What’s Growing: Hemlock Woolly Adelgid

Invasive forest pest has arrived in Kings County

Samuel Jean, Conservation & Education Assistant

I experience a great sense of calmness and well-being whenever I walk in a hemlock stand like those found at Kejimkujik National Park and National Historic Site, in the Tobeatic Wilderness Area, and, closer to us, in the Kentville Ravine and along the Gaspereau river.

Eastern hemlock, Tsuga canadensis, is a foundation species. It provides numerous ecological services and habitat to many plants and animals. Its root system prevents erosion, and the dense shade it casts plays an important role in regulating the temperature of adjacent streams. This once very common late-successional conifer is nowadays mostly found in fragmented patches of old growth forest and is under threat by an invasive alien species.

Hemlock woolly adelgid (Adelges tsugae) threatens Nova Scotia’s eastern hemlock stands. Detected in the province for the first time in 2017, the aphid-like insect made its way to at least seven counties (Queens, Shelburne, Yarmouth, Digby, Annapolis, Lunenburg and, since May 2021, Kings). It was probably inadvertently introduced to North America via a shipment of non-native hemlock trees that were imported for ornamental purposes.

Hemlock woolly adelgid (HWA) feeds on hemlock nutrient and water storage cells at the base of needles. It can cause a rapid decline; infested trees can die within a few years only. Without natural predators to keep the HWA population in check, the future of our eastern hemlock seems grim. Biocontrol research is currently happening in the United States, but we need to buy time as it can take years for biocontrol agents to reach required population levels after being released.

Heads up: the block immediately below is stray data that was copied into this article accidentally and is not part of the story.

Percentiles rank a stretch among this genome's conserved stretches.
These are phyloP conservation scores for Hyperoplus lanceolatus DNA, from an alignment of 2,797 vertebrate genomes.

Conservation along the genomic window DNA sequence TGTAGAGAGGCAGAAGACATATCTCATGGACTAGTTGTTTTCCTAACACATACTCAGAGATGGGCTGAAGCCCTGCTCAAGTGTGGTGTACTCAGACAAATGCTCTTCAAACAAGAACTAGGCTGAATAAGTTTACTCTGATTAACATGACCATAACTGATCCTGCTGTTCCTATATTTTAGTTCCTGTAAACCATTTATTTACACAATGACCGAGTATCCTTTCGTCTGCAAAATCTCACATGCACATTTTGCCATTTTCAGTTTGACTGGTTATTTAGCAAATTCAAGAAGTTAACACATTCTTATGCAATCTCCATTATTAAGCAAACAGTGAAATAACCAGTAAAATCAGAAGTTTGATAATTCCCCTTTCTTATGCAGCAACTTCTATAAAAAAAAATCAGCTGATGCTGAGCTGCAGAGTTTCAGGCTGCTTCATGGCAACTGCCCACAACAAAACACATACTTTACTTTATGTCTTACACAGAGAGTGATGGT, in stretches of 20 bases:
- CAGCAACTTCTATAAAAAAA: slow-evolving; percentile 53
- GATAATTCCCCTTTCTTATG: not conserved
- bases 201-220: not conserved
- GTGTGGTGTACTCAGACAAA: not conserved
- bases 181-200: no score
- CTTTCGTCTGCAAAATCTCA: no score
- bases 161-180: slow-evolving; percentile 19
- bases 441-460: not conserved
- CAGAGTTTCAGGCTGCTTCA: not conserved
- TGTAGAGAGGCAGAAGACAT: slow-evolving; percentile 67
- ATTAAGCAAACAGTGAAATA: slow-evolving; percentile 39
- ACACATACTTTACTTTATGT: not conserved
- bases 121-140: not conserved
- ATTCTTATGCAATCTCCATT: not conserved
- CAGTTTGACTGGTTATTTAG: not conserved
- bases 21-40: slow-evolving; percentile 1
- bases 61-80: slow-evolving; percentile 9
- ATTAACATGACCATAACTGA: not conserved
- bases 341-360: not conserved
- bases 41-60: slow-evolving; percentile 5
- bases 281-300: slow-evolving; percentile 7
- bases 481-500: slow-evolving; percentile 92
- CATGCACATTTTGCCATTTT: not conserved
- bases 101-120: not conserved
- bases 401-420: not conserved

You can do your part to slow the spread of HWA by not moving hemlock material, and by keeping an eye out for this insect when visiting an area that contains hemlock trees. Be on the lookout for white, waxy tufts (“fuzz balls”) on the underside of hemlock twigs, near the base of the needles. Report your observations through iNaturalist. After visiting infested stands, avoid visiting non-infested ones to prevent HWA spread. More information about this pest can be found on the Blomidon Naturalist Society website.

To experience the serenity of the Kentville Ravine Trail from wherever you are, hop on a virtual 360° tour prepared by Paul Illsley at kentvilleravine.ca. If you listen carefully, you might hear brown creepers, hermit thrushes, oven birds, golden-crowned kinglets, blue jays, mourning doves, and red squirrels. A fundraiser to treat some of the Kentville Ravine hemlock trees against HWA is currently underway. You can learn more about it in the News & Events section of the K.C. Irving Environmental Science Centre website.

Photo: Eastern hemlock (Tsuga canadensis) trees in the Kentville Ravine